Animal venoms: a novel source of anti- Toxoplasma gondii drug candidates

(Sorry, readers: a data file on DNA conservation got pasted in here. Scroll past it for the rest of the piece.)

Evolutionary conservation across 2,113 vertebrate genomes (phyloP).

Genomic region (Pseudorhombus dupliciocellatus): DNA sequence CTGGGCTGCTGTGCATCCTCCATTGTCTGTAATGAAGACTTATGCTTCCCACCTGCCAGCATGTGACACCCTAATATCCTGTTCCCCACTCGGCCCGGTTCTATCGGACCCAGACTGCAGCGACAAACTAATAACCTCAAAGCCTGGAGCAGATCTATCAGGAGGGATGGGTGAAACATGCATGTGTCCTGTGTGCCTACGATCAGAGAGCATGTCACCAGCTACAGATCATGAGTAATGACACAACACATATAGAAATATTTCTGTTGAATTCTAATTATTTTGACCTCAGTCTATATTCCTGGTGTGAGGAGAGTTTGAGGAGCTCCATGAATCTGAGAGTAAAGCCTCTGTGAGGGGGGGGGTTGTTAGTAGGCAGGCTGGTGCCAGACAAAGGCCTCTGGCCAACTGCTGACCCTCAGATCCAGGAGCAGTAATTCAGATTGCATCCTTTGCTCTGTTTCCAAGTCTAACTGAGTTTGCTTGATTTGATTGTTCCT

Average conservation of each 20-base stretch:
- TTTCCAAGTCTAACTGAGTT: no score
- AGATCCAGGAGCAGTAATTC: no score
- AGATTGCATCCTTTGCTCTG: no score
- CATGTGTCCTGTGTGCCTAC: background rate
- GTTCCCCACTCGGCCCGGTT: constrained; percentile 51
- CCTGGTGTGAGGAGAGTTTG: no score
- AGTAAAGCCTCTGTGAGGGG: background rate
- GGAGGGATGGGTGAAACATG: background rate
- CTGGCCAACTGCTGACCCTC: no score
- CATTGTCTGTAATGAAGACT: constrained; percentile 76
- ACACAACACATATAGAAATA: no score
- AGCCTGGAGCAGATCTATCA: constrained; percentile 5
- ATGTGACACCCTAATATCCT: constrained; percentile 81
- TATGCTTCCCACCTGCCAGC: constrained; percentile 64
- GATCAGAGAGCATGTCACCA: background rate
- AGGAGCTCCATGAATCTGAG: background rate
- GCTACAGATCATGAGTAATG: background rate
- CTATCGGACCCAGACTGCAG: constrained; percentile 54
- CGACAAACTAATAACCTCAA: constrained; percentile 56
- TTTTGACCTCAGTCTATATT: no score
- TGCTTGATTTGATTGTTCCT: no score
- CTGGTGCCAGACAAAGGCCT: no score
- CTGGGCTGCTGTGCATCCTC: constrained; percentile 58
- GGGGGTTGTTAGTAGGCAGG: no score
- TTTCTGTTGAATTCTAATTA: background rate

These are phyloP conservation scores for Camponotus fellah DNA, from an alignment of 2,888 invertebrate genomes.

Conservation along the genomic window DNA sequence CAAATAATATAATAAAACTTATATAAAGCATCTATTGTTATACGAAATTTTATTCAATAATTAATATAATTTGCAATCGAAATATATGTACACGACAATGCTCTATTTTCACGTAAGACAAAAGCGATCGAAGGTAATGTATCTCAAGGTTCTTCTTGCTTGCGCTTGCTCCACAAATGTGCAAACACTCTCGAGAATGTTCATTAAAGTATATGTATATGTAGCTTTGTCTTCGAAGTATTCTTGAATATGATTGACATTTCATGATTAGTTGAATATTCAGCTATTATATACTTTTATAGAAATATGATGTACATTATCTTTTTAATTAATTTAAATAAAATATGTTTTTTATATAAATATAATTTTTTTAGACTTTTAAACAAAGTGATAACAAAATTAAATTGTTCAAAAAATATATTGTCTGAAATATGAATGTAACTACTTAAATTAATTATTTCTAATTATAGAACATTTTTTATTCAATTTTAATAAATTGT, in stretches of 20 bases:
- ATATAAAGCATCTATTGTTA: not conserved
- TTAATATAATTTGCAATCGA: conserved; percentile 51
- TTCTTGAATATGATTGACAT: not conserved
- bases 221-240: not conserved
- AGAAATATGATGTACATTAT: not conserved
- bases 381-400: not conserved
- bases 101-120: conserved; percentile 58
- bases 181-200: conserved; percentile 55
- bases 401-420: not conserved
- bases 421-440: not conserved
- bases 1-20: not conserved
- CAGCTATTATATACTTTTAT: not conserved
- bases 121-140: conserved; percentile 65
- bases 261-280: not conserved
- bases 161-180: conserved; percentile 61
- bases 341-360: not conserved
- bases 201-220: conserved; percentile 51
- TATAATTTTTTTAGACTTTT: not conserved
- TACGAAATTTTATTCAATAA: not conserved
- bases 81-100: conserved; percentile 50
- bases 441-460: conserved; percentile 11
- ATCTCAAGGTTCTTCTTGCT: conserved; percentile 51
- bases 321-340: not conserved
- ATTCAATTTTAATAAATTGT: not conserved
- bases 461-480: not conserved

Toxoplasma gondii (T. gondii) is a nucleated intracellular parasitic protozoan with a broad host selectivity. It causes toxoplasmosis in immunocompromised or immunodeficient patients. The currently available treatments for toxoplasmosis have significant side effects as well as certain limitations, and the development of vaccines remains to be explored. Animal venoms are considered to be an important source of novel antimicrobial agents. Some peptides from animal venoms have amphipathic alpha-helix structures. They inhibit the growth of pathogens by targeting membranes to produce lethal pores and cause membrane rupture. Venom molecules generally possess immunomodulatory properties and play key roles in the suppression of pathogenic organisms. Here, we summarized literatures of the last 15 years on the interaction of animal venom peptides with T. gondii and attempt to explore the mechanisms of their interaction with parasites that involve membrane and organelle damage, immune response regulation and ion homeostasis. Finally, we analyzed some limitations of venom peptides for drug therapy and some insights into their development in future studies. It is hoped that more research will be stimulated to turn attention to the medical value of animal venoms in toxoplasmosis.